So with TCP, the out-of-band data byte(s) are not sent ahead of the data stream, but the TCP protocol can notify the remote TCP ahead of time that some out-of-band data byte(s) exist. What TCP does, is mark the byte stream where urgent data ends, and set the Urgent flag bit in the TCP header flag field, as long as it is sending data before, or up to, the last byte of out-of-band data.

In your application, you can send out-of-band data, by calling the send function with the MSG_OOB flag. All the bytes of data sent that way (using qossend() with the MSG_OOB flag) are out-of-band data bytes. Note that if you call qossend() several times with out-of-band data, TCP will always keep track of where the last out-of-band byte of data is in the byte data stream, and flag this byte as the last byte of urgent data. To receive out-of-band data, please see the recv() section of this manual.


  • socketDescriptor
    The socket descriptor to use to send the data.
  • bufferPtr
    A pointer to the buffer to send.
  • bufferLength
    The length of the buffer to send.
  • flags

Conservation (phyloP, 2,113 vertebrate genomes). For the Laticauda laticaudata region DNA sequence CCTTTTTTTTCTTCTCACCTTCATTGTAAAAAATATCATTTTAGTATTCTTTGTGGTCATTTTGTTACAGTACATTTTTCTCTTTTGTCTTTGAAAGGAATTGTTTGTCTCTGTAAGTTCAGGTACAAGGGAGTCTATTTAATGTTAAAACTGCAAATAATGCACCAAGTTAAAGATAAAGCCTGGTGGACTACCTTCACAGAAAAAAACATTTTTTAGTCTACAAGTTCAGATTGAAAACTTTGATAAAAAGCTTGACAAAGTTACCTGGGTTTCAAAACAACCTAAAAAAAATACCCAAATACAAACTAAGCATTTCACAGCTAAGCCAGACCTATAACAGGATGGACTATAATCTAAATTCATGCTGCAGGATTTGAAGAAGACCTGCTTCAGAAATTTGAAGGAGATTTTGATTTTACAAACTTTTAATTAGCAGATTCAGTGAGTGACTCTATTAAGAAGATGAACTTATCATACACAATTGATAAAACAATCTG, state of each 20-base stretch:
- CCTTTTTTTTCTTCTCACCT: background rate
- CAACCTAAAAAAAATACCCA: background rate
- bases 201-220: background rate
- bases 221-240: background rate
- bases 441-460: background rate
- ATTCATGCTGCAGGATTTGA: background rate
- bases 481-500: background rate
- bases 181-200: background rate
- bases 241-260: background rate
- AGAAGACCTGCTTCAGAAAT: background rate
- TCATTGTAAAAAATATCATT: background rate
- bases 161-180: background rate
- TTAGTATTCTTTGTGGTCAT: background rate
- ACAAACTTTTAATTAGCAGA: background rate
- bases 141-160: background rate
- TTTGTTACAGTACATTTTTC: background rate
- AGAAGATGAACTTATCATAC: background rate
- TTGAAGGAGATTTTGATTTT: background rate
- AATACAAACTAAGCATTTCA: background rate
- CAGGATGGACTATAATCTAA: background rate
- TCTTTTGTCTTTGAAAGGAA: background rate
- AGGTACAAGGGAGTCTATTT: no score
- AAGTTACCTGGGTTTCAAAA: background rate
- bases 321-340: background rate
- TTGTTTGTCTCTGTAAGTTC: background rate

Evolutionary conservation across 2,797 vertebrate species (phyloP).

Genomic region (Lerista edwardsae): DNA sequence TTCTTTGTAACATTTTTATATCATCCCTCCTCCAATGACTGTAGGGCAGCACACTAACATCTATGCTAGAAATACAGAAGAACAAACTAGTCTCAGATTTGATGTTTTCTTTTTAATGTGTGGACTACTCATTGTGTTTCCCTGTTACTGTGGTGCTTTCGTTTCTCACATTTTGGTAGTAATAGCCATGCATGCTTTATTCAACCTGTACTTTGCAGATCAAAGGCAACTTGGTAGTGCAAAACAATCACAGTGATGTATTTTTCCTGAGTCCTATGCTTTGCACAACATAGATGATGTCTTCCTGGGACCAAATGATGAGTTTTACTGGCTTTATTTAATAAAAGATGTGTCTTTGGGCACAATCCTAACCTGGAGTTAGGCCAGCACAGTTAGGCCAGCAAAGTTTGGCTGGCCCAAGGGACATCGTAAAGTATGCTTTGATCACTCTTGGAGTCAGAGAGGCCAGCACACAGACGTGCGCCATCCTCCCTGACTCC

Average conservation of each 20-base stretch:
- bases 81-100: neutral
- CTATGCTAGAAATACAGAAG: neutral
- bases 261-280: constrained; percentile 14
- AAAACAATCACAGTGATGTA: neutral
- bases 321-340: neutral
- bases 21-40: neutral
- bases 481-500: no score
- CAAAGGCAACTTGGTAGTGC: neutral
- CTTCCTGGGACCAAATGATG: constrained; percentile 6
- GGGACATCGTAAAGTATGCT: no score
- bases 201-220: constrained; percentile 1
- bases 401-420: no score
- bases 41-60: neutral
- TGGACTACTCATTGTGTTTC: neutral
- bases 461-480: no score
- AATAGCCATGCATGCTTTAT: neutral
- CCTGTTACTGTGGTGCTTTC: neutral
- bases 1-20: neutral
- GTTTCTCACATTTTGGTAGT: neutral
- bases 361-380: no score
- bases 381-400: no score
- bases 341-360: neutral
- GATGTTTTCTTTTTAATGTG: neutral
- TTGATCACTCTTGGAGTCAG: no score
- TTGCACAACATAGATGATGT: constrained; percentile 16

See below for possible flags parameters that can be OR'ed together.


Value Meaning
MSG_DONTWAIT Don't wait for the data send to complete, but rather return immediately.
MSG_OOB Send "out-of-band" data on sockets that support this notion. The underlying protocol must also support "out-of-band" data. Only TCP SOCK_STREAM sockets created in the AF_INET address family support out-of-band data.
MSG_DONTROUTE The SO_DONTROUTE option is turned on for the duration of the operation. Only diagnostic or routing programs use it.

Return Values

  • >= 0
    Number of bytes actually sent on the socket.

Note Note: TM_SOCKET_ERROR means that this socket call has failed and the errorCode has been set on the socket itself.

To retrieve the socket error the user must call tfGetSocketError(socketDescriptor).

Possible socket errors

    The socket descriptor is invalid.
    One of the following:
  • bufferPtr is 0.
  • bufferLength is less than or equal to 0.
  • flags is something besides what is listed above.
    Insufficient memory to complete the operation.
    No route to destination. (For sockets other than TCP or SCTP.)
    The socket received an ICMP destination unreachable message from the remote host. This typically means that the receiver is not listening on the remote port. (For sockets other than TCP or SCTP.)
    The socket requires that the message be sent atomically and the message was too long.
    The socket is marked as non-blocking and the qossend() operation would block.
    The socket is not connected.
    The user has issued a write shutdown() or a tfClose() call (TCP or SCTP socket only).
    The TCP connection has timed out.

Table of Contents >> Programmer's Reference